The other question which remains, is who do the Republicans have? Sarah Palin? She generates as much mistrusted by segments of Republicans, as animosity she generates among many Democrats. Newt Gingrich? Come on. The list goes on (though not very long), but the Party on character and fundaments, is in as big of disarray as their Democratic adversaries, despite their ability to wear the unity mask.

    3. Argel

      The Republicans can only go so far attacking Obama on the bank+AIG bailouts because they too are beholden to Wall Street.

  7. DownSouth

    I think Obama believes he’s Mr. Rogers or something. Take this for example:

    “Obama Health Care Meeting Aims to Rally Senators”

    Several people who attended the session recounted this exchange:

    “What’s happening is not any fun for me,” Mr. Lieberman said.

    Mr. Brown, who has championed the public option, turned to Mr. Lieberman and said, “You know, Joe, it’s not fun for us either.”

    At that point, Mr. Obama stepped in.

    “Why don’t we all begin to have some fun?” he said. “Let’s pass the bill.”

    I hate to break it to the president, but the White House ain’t Sesame Street.

    1. Elephant swimming

      Ahem…Mister Rogers’ Neighborhood ran weekdays on PBS from 1968 – 2001 to an estimated 28 million viewers a day. But Fred Rogers was not only a television mentor, he was also a minister, a Navy Seal, an accomplished musician, songwriter and a teacher who earned more than 40 honorary degrees.

      The Tao Of Mister Rogers:

      Would anyone wish to piss this guy off…really?…LOL…off camera….I bet he could verbally and physically slap down the Prez and the critters on the hill with out breaking a sweat. HAHAHA smacked down by Mr Rogers rofl!

  8. Doug T

    Obama’s sellout is so fast and total, with only the barest hint of pretense, that we must wonder if someone caught him with a goat on his lap. That would certainly explain why he’s now turned on the sheep.

  9. Hugh

    Commentators like to wax poetic about how demanding and difficult being the President is. This is profoundly untrue. With both Bush and Obama, it is their abandonment of common sense solutions that doomed their Presidencies.

    If you remember it was only a few years ago that the Republicans were talking about essentially eternal Republican majorities. Ditto with the Democrats in 2008.

    So what happened? Our elites, Democrats and Republicans, are much more interested in feathering their own nests than in fulfilling even the minimal requirements to keep the country afloat. We have always had corruption in government. But nowadays it is its chief work product. Looting is what our elites of both parties know how to do best. In fact, it about all they do know how to do anymore. This is why both do such a poor job in governance and why it doesn’t matter except at the margins which is in charge. We are screwed either way.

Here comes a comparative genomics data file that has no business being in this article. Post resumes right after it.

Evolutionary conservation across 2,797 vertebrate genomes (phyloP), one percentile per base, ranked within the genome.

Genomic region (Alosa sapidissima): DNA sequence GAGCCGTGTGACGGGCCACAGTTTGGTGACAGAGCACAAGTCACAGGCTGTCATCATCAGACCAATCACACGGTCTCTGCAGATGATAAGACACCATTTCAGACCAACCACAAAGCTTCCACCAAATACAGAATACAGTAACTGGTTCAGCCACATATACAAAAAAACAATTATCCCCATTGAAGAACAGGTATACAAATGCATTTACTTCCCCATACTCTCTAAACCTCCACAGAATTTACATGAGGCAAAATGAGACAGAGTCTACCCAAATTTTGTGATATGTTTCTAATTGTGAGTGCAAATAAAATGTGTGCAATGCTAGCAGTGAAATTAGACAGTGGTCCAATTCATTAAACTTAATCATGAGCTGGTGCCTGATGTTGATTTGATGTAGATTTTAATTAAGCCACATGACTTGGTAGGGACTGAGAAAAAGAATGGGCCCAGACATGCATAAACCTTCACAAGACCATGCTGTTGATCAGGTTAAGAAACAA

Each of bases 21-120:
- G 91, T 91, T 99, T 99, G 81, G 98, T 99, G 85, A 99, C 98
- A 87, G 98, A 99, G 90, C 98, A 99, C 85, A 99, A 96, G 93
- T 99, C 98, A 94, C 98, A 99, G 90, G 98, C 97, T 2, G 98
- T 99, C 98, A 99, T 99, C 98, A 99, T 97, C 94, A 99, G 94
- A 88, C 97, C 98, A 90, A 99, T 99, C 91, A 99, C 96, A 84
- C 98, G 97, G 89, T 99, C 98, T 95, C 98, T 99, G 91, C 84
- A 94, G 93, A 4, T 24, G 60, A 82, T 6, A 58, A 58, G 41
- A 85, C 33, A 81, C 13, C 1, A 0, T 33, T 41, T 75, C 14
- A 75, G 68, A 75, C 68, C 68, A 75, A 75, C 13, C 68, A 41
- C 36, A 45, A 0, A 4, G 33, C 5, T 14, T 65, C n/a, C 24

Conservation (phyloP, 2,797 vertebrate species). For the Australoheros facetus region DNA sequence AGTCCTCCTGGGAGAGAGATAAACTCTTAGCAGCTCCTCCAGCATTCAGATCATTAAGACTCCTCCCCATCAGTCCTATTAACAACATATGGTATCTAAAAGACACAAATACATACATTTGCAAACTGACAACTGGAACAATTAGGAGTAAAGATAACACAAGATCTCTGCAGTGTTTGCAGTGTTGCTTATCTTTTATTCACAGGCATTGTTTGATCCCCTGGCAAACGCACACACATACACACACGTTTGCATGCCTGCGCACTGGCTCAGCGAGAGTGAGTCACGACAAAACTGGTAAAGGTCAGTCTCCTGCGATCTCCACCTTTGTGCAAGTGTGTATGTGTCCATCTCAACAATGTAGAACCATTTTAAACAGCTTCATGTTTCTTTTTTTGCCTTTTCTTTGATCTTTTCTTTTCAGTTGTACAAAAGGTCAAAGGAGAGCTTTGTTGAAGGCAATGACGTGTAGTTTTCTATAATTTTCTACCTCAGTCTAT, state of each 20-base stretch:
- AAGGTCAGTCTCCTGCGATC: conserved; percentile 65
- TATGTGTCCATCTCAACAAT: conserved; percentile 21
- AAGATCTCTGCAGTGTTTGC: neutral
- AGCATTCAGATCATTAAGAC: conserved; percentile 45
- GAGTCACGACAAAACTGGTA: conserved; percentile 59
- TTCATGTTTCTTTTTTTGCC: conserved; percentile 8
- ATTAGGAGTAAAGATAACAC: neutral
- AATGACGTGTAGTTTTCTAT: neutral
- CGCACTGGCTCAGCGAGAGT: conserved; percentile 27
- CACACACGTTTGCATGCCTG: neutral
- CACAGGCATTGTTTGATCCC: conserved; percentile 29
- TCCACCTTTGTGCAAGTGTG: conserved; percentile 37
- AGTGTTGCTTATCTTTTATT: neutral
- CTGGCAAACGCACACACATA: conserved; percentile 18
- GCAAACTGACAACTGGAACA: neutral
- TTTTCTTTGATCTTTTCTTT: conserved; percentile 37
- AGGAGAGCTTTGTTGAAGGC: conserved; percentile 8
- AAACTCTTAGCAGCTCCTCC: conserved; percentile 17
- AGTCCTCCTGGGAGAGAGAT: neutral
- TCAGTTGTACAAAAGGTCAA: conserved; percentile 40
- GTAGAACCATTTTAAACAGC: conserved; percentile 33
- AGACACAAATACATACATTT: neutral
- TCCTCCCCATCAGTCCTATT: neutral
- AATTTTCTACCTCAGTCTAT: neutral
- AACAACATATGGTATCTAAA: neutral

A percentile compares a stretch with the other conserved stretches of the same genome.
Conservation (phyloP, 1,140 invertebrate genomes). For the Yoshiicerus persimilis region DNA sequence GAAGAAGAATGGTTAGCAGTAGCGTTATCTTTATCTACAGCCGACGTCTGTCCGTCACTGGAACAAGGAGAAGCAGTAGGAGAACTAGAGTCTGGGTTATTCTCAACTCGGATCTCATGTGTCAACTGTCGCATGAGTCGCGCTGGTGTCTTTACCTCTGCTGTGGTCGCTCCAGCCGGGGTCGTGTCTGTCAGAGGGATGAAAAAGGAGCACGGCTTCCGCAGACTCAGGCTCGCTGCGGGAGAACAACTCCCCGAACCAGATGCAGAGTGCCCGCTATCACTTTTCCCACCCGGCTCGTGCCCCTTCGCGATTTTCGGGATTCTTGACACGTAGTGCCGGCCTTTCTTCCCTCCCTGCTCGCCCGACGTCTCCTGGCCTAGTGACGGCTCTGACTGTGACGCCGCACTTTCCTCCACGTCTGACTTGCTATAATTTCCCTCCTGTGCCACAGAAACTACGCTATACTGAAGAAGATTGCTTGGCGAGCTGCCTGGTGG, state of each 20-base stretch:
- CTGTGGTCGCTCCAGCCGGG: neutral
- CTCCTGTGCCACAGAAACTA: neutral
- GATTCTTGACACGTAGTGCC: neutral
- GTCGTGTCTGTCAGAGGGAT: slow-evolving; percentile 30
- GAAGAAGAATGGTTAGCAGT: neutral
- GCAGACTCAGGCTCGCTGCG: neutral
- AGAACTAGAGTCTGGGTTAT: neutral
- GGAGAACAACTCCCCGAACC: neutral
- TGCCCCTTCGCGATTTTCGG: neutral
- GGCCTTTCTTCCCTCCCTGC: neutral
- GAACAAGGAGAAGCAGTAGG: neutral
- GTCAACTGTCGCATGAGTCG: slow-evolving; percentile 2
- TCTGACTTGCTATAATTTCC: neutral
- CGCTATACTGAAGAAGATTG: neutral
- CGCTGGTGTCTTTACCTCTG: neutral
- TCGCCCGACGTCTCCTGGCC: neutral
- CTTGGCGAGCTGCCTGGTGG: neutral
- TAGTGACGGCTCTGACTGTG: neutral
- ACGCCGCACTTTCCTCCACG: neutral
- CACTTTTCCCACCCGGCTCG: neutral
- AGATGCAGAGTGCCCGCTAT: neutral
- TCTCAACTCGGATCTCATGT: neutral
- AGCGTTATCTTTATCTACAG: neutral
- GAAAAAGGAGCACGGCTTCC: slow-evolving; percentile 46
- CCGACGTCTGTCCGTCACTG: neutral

1. Edward Harrison Post author

      Hugh, I couldn’t have said it better myself. If we can get business as usual after this crisis this crisis, you know none of this is going to change except via a major Depression.

    2. alex

      Hugh: “Our elites, Democrats and Republicans, are much more interested in feathering their own nests than in fulfilling even the minimal requirements to keep the country afloat.”

      While there are plenty of egregious cases of politicians, and even more political appointees and staffers, to personally profit from the revolving door, for politicians an even bigger factor is the money needed to get re-elected. Jimmy Breslin, in his plain English style of writing, unabashedly called large and bundled campaign contributions “bribes”. And that’s exactly what they are. Politicians are by nature people who want power, otherwise they wouldn’t seek positions of power. You can’t change that, and it’s not in and of itself a problem. But giving them “campaign contributions” is not much different from giving them a suitcase full of cash for their personal use. People want money because of what it can buy. Politicians want to buy power, just as other people want houses or cars. So large campaign contributions are just as corrupt as giving them houses or cars – in both cases you buy them what they want instead of giving them the money to buy what they want.

      The obvious answer is publicly financed campaigns, with a provision that says that if candidate A gets more money from whatever source, then candidate B will get matching public funds. That would eliminate problems like Obama opting out of public financing so he could collect more bribes, or Bloomberg buying himself another term as mayor of NYC. While theoretically that would open up public funds to enormous liabilities, in practice there would be little incentive for candidates to solicit additional bribes because they would automatically be matched for his competitor. There would also be public outrage because soliciting additional bribes or using his own funds would mean that a candidate is forcing the taxpayers to automatically hand over more money.